Back in mid-December, Agent Kristin at Pub Rants blogged about what she was doing in the mad dash to tie up loose ends before the holiday hiatus. I love that kind of stuff, being a bit of a career voyeur myself, and thought it would be fun to try to log my own activities.
The opportunity presented itself yesterday, when I spent the morning glued to my computer, looked up, saw it was lunchtime, and realized I had accomplished scant “real” work, i.e., items on my To Do List. I figured I had to take stock. Where had the morning gone?
Over some “double” sauteed pork (once wasn’t enough, apparently), wonton soup and an eggroll, I considered. I wrote yesterday’s blog post on the Blackberry on the subway, so I didn’t spend much time doing that when I arrived at work. I did spend a couple minutes checking the Chicago Marathon website to see when registration opens for the 2009 race (February 1, for any of you considering running 26.2 — that’s miles folks, not minutes — on October 11), but otherwise it was nose to the grind.
I checked Nexis for mentions of my books or authors, informed an author about an upcoming (planned) review, responded to half a dozen requests for books and JPEGs (for my own books and authors), forwarded another dozen requests for other peoples’ (and other departments’) books and authors, followed up on a couple potential author events, talked to IT about reducing the size of my massive email mailbox and about backing up my archived files, sent a book’s publicity schedule to an editor who doesn’t realize she can pull up the information herself (must remind editorial department about the online publicity system, again), registered RSVPs for the Publisher’s Publicity Association January lunch with NPR producers, exchanged messages with a couple publicists in another department in an effort to decipher the mystery that are SAP billing codes, emailed a producer who was too swamped with holiday detritus to fully consider my earlier pitch, and attempted to send galleys to an author (but was stymied by my inability to locate a Jiffy Bag large enough to accomodate five books. My company is remarkably stingy about Jiffy Bags — when we ask the mail room for them, we have to tell them the title of the book being mailed, as though Office Services suspects us of nefarious deeds like … hawking packing envelopes on Ebay.)
And that left me at my double sauteed pork.
A couple days ago I received a call from someone inquiring about joining the Publishers Publicity Association (of which I am the secretary). He was publishing a big book in the next few months, he said, and wanted to get some information about the organization. I asked for his email address so I could send him some membership details. He said … he didn’t have an email address (but would set up one before the publication of the book). Was I being punked? I wondered.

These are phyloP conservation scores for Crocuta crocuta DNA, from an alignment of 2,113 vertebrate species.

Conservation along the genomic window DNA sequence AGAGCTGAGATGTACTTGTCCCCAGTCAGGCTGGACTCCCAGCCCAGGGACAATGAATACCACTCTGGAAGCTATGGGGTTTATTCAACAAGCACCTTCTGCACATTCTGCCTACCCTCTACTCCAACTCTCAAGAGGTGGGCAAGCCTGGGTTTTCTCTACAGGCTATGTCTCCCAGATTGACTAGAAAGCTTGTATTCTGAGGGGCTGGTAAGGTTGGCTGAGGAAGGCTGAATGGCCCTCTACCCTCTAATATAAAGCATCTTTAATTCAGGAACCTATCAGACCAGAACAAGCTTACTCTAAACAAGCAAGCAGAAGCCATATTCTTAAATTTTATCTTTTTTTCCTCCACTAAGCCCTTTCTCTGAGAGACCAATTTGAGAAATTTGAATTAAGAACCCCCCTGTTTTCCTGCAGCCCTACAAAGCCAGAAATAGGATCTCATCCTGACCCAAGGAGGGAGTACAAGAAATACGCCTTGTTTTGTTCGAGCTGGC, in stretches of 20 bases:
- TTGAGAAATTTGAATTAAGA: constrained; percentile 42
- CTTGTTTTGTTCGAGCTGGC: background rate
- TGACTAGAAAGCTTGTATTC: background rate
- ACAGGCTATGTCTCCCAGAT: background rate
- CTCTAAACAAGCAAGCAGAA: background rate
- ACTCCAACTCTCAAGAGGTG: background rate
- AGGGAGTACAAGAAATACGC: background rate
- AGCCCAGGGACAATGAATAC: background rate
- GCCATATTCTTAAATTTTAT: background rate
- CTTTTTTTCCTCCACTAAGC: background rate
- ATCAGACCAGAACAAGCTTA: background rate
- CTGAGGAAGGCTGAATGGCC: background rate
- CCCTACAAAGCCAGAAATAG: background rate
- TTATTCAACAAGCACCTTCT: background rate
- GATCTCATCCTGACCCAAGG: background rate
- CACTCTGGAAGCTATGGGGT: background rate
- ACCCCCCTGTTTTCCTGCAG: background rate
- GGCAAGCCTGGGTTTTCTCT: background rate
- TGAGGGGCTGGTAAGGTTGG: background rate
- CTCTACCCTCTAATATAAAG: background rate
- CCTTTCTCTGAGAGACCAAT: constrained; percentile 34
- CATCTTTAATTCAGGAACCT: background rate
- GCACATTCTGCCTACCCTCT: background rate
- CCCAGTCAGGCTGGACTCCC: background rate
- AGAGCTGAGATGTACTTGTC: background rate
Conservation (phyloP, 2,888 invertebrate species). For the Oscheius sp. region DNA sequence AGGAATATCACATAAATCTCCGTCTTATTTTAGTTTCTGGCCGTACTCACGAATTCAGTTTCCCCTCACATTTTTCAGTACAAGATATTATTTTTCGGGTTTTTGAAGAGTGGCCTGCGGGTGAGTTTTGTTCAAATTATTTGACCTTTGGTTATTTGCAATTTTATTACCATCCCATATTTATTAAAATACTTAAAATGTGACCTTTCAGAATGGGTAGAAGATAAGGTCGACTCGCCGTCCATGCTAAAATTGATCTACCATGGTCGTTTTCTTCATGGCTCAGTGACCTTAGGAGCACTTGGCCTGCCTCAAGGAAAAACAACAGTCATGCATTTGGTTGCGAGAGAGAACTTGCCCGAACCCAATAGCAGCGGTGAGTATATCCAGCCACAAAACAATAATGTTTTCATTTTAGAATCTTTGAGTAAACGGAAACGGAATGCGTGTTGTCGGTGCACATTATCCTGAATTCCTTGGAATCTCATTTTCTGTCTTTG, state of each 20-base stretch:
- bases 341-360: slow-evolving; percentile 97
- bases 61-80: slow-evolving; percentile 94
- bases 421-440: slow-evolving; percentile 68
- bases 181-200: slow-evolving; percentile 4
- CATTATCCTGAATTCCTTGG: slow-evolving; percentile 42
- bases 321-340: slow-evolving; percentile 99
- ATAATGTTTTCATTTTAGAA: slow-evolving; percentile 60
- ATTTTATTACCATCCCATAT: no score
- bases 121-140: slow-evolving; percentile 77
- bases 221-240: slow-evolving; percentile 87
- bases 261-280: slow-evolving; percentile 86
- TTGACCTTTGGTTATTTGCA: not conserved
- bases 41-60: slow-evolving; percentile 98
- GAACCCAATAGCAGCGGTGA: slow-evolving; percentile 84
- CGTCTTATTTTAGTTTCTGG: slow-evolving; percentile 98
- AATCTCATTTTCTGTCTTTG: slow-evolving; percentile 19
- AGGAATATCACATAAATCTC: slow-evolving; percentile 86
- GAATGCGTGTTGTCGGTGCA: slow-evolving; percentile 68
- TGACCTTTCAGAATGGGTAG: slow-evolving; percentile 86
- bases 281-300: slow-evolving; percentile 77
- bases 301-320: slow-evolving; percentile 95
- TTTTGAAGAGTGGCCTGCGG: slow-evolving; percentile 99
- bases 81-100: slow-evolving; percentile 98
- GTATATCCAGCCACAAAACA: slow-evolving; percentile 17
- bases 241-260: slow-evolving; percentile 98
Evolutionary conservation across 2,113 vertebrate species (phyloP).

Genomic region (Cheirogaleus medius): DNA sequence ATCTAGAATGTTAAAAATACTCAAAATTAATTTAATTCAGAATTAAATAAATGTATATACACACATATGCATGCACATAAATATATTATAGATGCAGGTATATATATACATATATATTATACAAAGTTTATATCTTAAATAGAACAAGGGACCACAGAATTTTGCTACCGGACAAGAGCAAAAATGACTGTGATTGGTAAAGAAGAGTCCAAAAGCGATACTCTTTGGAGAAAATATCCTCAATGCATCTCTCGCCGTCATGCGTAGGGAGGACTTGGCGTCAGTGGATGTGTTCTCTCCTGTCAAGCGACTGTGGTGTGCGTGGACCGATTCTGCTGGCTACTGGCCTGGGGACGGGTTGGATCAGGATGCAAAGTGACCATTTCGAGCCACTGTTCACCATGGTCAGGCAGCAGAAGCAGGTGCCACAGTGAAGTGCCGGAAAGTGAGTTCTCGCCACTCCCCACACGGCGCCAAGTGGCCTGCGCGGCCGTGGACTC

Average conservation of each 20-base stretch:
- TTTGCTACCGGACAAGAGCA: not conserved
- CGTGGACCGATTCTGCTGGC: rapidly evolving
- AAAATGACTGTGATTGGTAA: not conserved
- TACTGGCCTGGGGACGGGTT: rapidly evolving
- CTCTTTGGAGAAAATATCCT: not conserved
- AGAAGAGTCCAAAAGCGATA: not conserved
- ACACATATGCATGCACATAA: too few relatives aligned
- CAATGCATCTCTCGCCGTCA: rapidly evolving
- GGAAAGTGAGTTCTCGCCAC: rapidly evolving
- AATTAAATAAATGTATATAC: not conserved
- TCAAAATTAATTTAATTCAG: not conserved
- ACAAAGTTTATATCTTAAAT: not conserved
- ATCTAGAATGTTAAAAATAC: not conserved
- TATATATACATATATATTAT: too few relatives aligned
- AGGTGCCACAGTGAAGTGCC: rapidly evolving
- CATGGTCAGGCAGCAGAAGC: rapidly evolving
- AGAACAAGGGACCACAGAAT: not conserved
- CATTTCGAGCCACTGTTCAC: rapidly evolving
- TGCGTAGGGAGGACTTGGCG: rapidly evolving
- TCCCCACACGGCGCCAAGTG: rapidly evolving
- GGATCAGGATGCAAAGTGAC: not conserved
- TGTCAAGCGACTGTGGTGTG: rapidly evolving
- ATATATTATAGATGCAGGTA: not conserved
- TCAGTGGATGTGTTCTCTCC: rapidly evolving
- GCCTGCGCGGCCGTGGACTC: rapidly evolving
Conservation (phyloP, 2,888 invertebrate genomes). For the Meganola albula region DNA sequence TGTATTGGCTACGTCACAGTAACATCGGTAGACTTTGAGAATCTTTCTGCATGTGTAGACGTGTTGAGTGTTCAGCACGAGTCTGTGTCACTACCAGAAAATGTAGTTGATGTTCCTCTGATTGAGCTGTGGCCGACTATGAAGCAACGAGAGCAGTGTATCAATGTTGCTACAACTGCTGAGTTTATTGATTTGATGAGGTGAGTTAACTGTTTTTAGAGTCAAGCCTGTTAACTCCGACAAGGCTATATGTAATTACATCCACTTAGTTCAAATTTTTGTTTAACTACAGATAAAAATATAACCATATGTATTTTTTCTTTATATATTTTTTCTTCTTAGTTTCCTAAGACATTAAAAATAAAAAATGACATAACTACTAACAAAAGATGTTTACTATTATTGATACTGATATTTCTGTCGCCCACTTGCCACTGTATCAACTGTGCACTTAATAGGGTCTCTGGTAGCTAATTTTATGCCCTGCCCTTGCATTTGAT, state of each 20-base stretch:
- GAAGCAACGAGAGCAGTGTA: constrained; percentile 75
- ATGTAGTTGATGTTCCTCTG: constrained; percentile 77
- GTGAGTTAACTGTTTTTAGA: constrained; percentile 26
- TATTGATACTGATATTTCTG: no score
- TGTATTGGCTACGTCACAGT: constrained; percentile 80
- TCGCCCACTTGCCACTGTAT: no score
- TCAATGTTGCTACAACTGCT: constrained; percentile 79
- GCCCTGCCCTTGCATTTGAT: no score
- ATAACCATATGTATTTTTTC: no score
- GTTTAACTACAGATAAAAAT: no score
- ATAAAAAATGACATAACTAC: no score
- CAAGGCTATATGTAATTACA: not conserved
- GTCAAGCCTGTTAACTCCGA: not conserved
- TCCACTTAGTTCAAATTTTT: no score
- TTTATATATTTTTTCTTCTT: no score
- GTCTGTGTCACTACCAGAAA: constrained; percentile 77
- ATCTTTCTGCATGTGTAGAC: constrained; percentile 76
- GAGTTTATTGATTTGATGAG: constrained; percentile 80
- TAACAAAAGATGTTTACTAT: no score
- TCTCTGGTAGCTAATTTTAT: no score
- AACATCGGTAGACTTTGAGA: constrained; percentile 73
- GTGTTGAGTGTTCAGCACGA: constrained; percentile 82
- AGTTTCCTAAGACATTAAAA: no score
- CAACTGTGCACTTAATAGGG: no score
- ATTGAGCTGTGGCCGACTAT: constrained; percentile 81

Then, yesterday someone called me to invite an author to a lecture series — when contacting a publicist with a request like that, you always want to *email* information that can be easily passed on to the author — and then she gave me the organization’s URL over the phone and asked (and I quote), “if I was near a computer. ” Did she think I was taking her call from the ladies?
Please someone tell me I am not in the Twilight Zone.
But this got me thinking. Even someone who loves technology as much as I do has to admit the phone has its uses. A colleague pointed out that the phone can be the better means of communication for turning a “no” into a “yes.” Or sometimes you’ve tried email without success and really need an answer. Other times, you may be looking for an email address to which to send some information, but failing to find it online, need to call to ask for the address. Of course, some issues are too complicated or too delicate or too urgent to discuss over email. And it’s always nice having an actual conversation with contacts / colleagues. What all these situations have in common, though, is an existing discussion and / or relationship that makes it unnecessary to launch into a lengthy explanation of one’s self or situation. And that, for me, is what distinguishes the canny callers from the clueless.